Which automaker made Pontiacs

Pontiac Phoenix: box after box

Compact cars are a vehicle size class primarily used in North America and are intermediate between small cars and medium-sized vehicles. The current definition is similar to the European C-segment or the British term "small family car". Prior to the dismantling of the US auto industry in the 110s and 2.79s, larger vehicles with a wheelbase of up to 1,000 feet were considered "compact cars" in the US. Like Pontiac Phoenix, manufactured between 1977 and 1984.


Compact and angular

Fashion is not necessarily beautiful. On the other hand: what is beautiful? After all, it's all a matter of taste. But there are quite a few people who think the Volvo 740 sedan is very ugly. And you can actually imagine that the designers of the time didn't know what to do with the mobility of the jaw on their drawing boards. But the Swedes weren't the only ones rushing into the right nooks and crannies of the design niche. The box-on-box idea has never been so clear. Well, except for the Volvo 740. But according to a lot of people, it looked like an American. It worked best when you drove it just as thoughtfully as the Americans were and are used to.

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American style

In the United States, too, there was for a while the linearity that the Americans have now largely implemented in the political arena. There was the Pontiac Phoenix, which was manufactured between 1977 and 1984. For the Americans it was a small car. The Pontiacs were based on sister models of the main brand Chevrolet and were on the General Motors X platform. The Chevrolet Citation, Buick Skylark, and Oldsmobile Omega were actually identical cars

The first generation Pontiac Phoenix ran from 1977 to 1979

The second generation lived from 1980 to 1984. And, of course, the name was a tribute to the mythological firebird, which repeatedly rose from its own ashes. Given the current state of affairs, that was of course quite good in terms of sustainability and recycling.

De Pontiac Phoenix was available as a two-door coupé, as a sedan and - from 2 - as a three-door hatchback. Of course, there wasn't a fat V1987 under the hood, but mostly a four-cylinder push rod engine or a V8. The four-cylinder was the completely bourgeois Iron Duke! 6, a 4 liter engine with around 2.5 horsepower. The V100 was 6 liters and made about 3.6 hp. By the way, Phoenixes were delivered with V130 blocks. Usually the gearbox was automatic, but the cars could also be delivered using a normal gearbox.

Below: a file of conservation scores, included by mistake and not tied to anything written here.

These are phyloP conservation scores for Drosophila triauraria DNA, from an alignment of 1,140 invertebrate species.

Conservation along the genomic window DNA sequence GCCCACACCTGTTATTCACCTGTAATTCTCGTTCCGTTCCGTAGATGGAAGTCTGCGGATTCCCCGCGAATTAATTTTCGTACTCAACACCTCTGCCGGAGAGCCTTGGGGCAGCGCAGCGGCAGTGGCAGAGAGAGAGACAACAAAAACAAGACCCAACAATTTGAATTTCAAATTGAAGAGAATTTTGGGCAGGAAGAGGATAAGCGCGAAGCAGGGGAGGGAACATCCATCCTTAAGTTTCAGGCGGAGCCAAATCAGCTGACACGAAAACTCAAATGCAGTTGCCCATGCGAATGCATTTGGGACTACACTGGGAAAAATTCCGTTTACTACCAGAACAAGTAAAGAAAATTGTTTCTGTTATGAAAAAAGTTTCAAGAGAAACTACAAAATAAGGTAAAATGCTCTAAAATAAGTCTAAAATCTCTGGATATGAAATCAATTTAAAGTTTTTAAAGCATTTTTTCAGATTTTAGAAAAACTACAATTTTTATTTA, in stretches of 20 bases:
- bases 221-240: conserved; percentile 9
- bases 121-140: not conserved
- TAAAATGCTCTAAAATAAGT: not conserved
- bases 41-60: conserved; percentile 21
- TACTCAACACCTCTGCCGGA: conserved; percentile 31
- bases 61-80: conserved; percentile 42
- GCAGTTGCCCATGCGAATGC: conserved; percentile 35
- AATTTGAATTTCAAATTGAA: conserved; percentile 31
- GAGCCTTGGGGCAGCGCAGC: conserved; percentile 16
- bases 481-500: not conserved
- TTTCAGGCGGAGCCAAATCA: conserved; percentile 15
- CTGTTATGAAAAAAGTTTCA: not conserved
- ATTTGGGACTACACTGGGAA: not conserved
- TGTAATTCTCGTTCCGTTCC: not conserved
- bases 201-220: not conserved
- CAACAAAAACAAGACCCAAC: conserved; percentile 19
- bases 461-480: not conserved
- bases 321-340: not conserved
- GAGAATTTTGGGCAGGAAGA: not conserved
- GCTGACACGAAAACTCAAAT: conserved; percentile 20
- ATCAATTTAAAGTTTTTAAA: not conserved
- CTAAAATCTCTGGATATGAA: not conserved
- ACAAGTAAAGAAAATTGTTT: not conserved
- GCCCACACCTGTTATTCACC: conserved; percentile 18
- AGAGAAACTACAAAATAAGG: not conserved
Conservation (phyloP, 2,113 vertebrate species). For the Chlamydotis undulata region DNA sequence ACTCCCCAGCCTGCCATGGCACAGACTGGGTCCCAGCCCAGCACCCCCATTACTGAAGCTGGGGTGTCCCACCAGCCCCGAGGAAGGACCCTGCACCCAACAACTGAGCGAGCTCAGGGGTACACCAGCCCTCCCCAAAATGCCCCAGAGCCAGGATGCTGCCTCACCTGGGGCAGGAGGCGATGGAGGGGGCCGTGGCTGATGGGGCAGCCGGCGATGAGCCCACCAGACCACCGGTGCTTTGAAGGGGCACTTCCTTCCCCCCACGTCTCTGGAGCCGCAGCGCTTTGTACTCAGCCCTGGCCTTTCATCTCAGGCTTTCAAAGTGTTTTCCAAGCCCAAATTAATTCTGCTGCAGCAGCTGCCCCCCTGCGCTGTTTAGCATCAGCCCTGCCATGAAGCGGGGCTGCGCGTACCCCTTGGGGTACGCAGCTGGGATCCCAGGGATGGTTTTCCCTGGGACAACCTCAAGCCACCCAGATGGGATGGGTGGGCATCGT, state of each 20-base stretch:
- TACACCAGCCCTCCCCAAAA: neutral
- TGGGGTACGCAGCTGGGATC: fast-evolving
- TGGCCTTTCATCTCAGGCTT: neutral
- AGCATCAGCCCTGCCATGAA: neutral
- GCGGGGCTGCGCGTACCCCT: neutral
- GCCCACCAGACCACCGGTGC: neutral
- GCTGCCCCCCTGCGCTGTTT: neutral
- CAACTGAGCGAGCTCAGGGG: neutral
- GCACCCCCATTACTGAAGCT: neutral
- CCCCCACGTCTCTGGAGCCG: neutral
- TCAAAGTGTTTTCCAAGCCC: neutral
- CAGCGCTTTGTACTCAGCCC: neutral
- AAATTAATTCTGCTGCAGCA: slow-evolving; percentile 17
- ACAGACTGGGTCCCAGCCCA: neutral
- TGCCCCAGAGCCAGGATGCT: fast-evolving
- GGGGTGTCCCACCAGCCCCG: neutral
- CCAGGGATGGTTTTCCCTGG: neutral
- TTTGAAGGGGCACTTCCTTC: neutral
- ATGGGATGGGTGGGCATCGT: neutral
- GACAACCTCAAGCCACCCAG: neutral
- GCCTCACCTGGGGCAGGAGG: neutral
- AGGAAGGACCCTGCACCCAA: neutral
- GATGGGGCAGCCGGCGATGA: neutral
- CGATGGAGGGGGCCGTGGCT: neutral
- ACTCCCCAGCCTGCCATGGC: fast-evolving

The second generation Pontiac Phoenix was even more compact

The basic blocks were the Iron Dukes. But there was also a 2.8-liter V6 and an extra muscular version. This line of cars was made during times when General Motors was quite busy. This mainly resulted in the cars not being put together very lovingly. There was also a problem with the brake force distribution: the rear wheels of the Pontiac Phoenix loved the locking.

Ordinary civilian cars

The Pontiac Phoenix were very common cars that later attracted only moderate interest from classic enthusiasts. But in the meantime, they are wonderfully out of date things that are beyond their teething troubles and that haven't plunged into the vortex of price increases in their prices. In addition, such a Phoenix - just like its GM relatives - has remained a true American when it comes to steering and handling. A "compact" one with a weight of 1200 kilos is an absolute relaxation machine. And that there is a bold, conventional four-cylinder engine under the hood? Well, when the hood is closed you can't see it. You just have to be able to get over the idea that at General Motors a small block V8 is the measure of all things.

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What if a Pontiac Phoenix is ​​on the small side while still wanting to show everyone that you have color in all the wind tunnels? Then there is still a lot of choice. Because a Lincoln Versailles from 1980 also has enough sharp corners that are great to hit. And a V8.